Chocolate sustainability strategy to protect forests

Published: 17-Mar-2017

Barry Callebaut and 11 other large chocolate and cocoa companies pledge to be "forest positive", according to new sustainability strategy

Deforestation is a major cause for climate change, responsible for 20% of CO2 emissions in the world. It has a negative effect on cocoa yield and other food crops. Consequently, it is to the advantage of cocoa and chocolate companies to agree to reduce deforestation significant by 2025.

Initiated by the World Cocoa Foundation (WCF), the Dutch Sustainable Trade Initiative (IDH) and the Prince of Wales’ International Sustainability Unit (ISU), 12 chocolate and cocoa companies published their commitment to end deforestation and forest degradation in key cocoa growing countries.

The initiative will specifically focus on Côte d’Ivoire and Ghana, as both countries make for nearly 60% of the world's cocoa crop.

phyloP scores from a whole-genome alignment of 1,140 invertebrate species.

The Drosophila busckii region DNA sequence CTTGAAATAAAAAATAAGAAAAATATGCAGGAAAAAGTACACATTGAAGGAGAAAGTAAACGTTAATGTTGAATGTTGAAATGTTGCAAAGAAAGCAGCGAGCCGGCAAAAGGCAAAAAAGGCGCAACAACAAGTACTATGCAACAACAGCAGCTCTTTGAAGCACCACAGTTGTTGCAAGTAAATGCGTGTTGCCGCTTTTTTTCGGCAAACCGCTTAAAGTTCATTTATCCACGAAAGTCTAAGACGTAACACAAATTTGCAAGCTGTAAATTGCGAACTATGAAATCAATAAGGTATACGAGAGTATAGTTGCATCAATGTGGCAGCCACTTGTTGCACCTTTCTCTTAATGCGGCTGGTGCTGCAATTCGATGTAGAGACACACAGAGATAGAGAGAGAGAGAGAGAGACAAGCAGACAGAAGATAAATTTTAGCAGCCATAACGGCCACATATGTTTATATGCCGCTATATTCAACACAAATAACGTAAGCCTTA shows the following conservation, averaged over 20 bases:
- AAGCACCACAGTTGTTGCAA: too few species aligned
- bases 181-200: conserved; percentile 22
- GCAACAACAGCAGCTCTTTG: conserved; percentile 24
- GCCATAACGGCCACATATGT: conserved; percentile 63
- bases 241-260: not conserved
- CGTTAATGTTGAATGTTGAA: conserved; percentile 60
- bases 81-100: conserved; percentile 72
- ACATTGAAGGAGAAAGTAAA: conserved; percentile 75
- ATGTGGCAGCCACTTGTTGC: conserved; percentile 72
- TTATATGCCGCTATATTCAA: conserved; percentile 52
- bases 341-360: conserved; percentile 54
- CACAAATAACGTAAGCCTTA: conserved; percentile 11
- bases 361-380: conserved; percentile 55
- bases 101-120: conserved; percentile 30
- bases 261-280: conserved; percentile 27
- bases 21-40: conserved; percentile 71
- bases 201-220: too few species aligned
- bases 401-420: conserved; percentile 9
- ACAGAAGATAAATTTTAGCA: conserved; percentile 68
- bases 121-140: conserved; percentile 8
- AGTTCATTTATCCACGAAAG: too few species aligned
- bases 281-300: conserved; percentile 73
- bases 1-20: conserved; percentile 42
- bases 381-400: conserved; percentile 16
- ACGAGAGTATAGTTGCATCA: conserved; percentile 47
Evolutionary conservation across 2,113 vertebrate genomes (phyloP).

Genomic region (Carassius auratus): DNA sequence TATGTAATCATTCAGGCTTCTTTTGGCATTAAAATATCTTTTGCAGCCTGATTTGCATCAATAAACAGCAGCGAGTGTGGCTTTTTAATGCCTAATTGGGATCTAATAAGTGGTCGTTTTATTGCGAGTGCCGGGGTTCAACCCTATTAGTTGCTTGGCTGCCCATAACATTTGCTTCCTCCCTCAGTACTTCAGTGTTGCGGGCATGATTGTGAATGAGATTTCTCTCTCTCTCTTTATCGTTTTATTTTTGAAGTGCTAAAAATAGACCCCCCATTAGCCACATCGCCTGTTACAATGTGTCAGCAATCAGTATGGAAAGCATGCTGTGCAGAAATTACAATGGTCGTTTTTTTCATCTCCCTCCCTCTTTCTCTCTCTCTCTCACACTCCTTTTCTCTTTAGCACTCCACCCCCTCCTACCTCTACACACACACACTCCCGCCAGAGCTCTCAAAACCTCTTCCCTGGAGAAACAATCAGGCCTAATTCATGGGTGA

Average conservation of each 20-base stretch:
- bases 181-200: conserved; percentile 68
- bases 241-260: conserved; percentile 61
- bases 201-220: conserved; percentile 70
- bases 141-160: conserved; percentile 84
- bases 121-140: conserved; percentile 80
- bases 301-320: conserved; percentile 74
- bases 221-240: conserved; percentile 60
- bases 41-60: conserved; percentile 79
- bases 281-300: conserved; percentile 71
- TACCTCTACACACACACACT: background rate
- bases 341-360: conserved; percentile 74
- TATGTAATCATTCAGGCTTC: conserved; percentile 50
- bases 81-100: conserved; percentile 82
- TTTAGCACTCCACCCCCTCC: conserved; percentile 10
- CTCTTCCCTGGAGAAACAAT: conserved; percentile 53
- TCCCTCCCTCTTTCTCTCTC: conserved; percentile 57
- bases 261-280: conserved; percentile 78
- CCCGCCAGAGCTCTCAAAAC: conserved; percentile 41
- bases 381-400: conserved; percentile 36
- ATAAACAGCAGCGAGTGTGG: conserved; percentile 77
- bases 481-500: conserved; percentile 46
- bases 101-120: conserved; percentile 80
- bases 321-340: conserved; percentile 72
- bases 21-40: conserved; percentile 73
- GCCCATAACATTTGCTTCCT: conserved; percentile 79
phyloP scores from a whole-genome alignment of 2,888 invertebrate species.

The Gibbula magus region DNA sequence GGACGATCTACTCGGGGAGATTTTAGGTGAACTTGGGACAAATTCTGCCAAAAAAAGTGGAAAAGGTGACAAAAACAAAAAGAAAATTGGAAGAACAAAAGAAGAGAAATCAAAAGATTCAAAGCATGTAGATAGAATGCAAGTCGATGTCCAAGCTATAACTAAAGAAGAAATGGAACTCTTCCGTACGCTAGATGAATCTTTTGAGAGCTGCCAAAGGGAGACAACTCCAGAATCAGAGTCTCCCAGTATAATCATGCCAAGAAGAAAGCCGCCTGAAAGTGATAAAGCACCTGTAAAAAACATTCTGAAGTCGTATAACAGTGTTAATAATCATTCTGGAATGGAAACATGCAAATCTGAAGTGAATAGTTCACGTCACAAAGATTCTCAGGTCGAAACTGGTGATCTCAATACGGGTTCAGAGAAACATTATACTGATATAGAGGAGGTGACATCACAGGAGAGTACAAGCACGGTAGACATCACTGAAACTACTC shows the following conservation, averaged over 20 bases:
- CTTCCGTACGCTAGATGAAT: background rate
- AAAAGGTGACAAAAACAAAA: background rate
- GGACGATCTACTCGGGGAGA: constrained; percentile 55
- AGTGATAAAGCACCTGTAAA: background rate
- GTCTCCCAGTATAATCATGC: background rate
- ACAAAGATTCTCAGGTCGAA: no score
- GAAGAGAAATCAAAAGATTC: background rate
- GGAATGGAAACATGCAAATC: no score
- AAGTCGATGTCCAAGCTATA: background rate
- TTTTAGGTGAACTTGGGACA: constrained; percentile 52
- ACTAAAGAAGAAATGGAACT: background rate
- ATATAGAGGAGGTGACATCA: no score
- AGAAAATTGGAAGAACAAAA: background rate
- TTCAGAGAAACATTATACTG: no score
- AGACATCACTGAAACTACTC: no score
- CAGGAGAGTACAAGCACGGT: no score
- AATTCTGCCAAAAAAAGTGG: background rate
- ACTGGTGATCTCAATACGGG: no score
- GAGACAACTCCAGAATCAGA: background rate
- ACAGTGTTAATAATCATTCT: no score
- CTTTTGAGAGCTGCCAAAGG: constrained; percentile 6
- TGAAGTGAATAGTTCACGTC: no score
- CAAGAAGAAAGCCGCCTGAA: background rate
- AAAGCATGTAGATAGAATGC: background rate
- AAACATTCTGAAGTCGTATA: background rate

In the coming months, pledging parties will work out a monitoring and reporting framework tracking every company's deforestation commitments and investments. This will be presented end this year at the COP 23 United Nations climate discussions in Bonn (Germany).

COP 23 will focus on putting the words of the Paris Climate Agreement, concluded December 2015, into concrete, measurable actions.

This applies as much to industry as it does to the 160 or so countries that have submitted their plans on how they intend to reduce CO2 emissions in the coming years.

The successful implementation of these plans is pivotal in scaling up the impact of industry’s efforts to fight deforestation and climate change, incentivising climate-smart agriculture, effective enforcement of deforestation legislation and supporting sustainably sourced raw materials.

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